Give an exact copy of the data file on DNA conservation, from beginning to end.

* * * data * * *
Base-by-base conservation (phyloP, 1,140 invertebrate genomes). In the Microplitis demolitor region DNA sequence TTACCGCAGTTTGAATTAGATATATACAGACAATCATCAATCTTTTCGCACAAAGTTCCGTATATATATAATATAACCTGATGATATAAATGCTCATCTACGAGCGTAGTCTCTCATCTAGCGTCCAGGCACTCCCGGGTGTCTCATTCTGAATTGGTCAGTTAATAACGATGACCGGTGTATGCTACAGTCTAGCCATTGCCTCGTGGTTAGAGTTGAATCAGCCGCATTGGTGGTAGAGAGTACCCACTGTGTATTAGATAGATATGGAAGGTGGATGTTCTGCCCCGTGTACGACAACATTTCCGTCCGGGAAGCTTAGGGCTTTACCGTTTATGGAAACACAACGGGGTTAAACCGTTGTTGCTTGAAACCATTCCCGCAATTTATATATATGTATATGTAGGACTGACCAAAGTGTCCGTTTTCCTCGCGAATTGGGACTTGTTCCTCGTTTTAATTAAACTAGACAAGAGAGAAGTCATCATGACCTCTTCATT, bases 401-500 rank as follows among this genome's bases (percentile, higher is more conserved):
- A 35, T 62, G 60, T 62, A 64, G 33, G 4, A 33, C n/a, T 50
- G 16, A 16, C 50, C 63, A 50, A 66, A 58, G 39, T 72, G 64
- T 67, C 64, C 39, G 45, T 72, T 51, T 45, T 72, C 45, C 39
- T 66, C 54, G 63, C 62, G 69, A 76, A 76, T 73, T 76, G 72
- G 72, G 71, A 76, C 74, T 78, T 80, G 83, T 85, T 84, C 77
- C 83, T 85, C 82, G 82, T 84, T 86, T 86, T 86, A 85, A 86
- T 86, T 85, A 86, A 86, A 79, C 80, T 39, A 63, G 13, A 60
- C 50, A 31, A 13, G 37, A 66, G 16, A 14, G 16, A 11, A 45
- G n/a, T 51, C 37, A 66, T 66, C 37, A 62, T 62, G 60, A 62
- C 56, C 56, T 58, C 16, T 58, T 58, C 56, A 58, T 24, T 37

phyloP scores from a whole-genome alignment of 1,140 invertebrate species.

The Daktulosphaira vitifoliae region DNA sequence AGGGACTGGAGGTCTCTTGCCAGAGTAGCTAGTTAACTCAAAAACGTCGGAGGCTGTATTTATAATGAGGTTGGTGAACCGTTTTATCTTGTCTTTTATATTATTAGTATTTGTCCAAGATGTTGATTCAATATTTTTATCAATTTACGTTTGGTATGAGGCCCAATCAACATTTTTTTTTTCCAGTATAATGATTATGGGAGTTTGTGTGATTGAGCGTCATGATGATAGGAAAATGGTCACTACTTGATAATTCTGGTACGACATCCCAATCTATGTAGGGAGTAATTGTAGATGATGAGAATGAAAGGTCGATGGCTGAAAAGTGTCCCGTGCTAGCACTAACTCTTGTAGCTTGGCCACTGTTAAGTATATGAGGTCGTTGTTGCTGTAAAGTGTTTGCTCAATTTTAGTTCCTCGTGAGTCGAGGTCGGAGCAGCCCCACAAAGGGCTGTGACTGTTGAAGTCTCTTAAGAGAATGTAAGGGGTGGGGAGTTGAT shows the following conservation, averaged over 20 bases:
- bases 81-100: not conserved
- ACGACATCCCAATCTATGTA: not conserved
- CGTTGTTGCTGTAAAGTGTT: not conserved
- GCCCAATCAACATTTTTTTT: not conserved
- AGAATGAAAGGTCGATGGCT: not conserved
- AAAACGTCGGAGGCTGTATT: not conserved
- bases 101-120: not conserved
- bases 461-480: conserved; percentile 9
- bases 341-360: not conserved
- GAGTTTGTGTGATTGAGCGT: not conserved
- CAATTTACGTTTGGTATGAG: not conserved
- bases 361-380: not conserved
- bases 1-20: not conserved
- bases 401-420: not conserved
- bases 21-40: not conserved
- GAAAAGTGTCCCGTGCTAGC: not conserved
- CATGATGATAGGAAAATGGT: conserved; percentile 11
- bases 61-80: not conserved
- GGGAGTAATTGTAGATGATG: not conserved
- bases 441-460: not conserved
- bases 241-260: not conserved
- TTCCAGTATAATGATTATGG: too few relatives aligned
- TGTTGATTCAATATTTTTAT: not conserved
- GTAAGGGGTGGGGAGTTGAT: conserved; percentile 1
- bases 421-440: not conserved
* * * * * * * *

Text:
Base-by-base conservation (phyloP, 1,140 invertebrate genomes). In the Microplitis demolitor region DNA sequence TTACCGCAGTTTGAATTAGATATATACAGACAATCATCAATCTTTTCGCACAAAGTTCCGTATATATATAATATAACCTGATGATATAAATGCTCATCTACGAGCGTAGTCTCTCATCTAGCGTCCAGGCACTCCCGGGTGTCTCATTCTGAATTGGTCAGTTAATAACGATGACCGGTGTATGCTACAGTCTAGCCATTGCCTCGTGGTTAGAGTTGAATCAGCCGCATTGGTGGTAGAGAGTACCCACTGTGTATTAGATAGATATGGAAGGTGGATGTTCTGCCCCGTGTACGACAACATTTCCGTCCGGGAAGCTTAGGGCTTTACCGTTTATGGAAACACAACGGGGTTAAACCGTTGTTGCTTGAAACCATTCCCGCAATTTATATATATGTATATGTAGGACTGACCAAAGTGTCCGTTTTCCTCGCGAATTGGGACTTGTTCCTCGTTTTAATTAAACTAGACAAGAGAGAAGTCATCATGACCTCTTCATT, bases 401-500 rank as follows among this genome's bases (percentile, higher is more conserved):
- A 35, T 62, G 60, T 62, A 64, G 33, G 4, A 33, C n/a, T 50
- G 16, A 16, C 50, C 63, A 50, A 66, A 58, G 39, T 72, G 64
- T 67, C 64, C 39, G 45, T 72, T 51, T 45, T 72, C 45, C 39
- T 66, C 54, G 63, C 62, G 69, A 76, A 76, T 73, T 76, G 72
- G 72, G 71, A 76, C 74, T 78, T 80, G 83, T 85, T 84, C 77
- C 83, T 85, C 82, G 82, T 84, T 86, T 86, T 86, A 85, A 86
- T 86, T 85, A 86, A 86, A 79, C 80, T 39, A 63, G 13, A 60
- C 50, A 31, A 13, G 37, A 66, G 16, A 14, G 16, A 11, A 45
- G n/a, T 51, C 37, A 66, T 66, C 37, A 62, T 62, G 60, A 62
- C 56, C 56, T 58, C 16, T 58, T 58, C 56, A 58, T 24, T 37

phyloP scores from a whole-genome alignment of 1,140 invertebrate species.

The Daktulosphaira vitifoliae region DNA sequence AGGGACTGGAGGTCTCTTGCCAGAGTAGCTAGTTAACTCAAAAACGTCGGAGGCTGTATTTATAATGAGGTTGGTGAACCGTTTTATCTTGTCTTTTATATTATTAGTATTTGTCCAAGATGTTGATTCAATATTTTTATCAATTTACGTTTGGTATGAGGCCCAATCAACATTTTTTTTTTCCAGTATAATGATTATGGGAGTTTGTGTGATTGAGCGTCATGATGATAGGAAAATGGTCACTACTTGATAATTCTGGTACGACATCCCAATCTATGTAGGGAGTAATTGTAGATGATGAGAATGAAAGGTCGATGGCTGAAAAGTGTCCCGTGCTAGCACTAACTCTTGTAGCTTGGCCACTGTTAAGTATATGAGGTCGTTGTTGCTGTAAAGTGTTTGCTCAATTTTAGTTCCTCGTGAGTCGAGGTCGGAGCAGCCCCACAAAGGGCTGTGACTGTTGAAGTCTCTTAAGAGAATGTAAGGGGTGGGGAGTTGAT shows the following conservation, averaged over 20 bases:
- bases 81-100: not conserved
- ACGACATCCCAATCTATGTA: not conserved
- CGTTGTTGCTGTAAAGTGTT: not conserved
- GCCCAATCAACATTTTTTTT: not conserved
- AGAATGAAAGGTCGATGGCT: not conserved
- AAAACGTCGGAGGCTGTATT: not conserved
- bases 101-120: not conserved
- bases 461-480: conserved; percentile 9
- bases 341-360: not conserved
- GAGTTTGTGTGATTGAGCGT: not conserved
- CAATTTACGTTTGGTATGAG: not conserved
- bases 361-380: not conserved
- bases 1-20: not conserved
- bases 401-420: not conserved
- bases 21-40: not conserved
- GAAAAGTGTCCCGTGCTAGC: not conserved
- CATGATGATAGGAAAATGGT: conserved; percentile 11
- bases 61-80: not conserved
- GGGAGTAATTGTAGATGATG: not conserved
- bases 441-460: not conserved
- bases 241-260: not conserved
- TTCCAGTATAATGATTATGG: too few relatives aligned
- TGTTGATTCAATATTTTTAT: not conserved
- GTAAGGGGTGGGGAGTTGAT: conserved; percentile 1
- bases 421-440: not conserved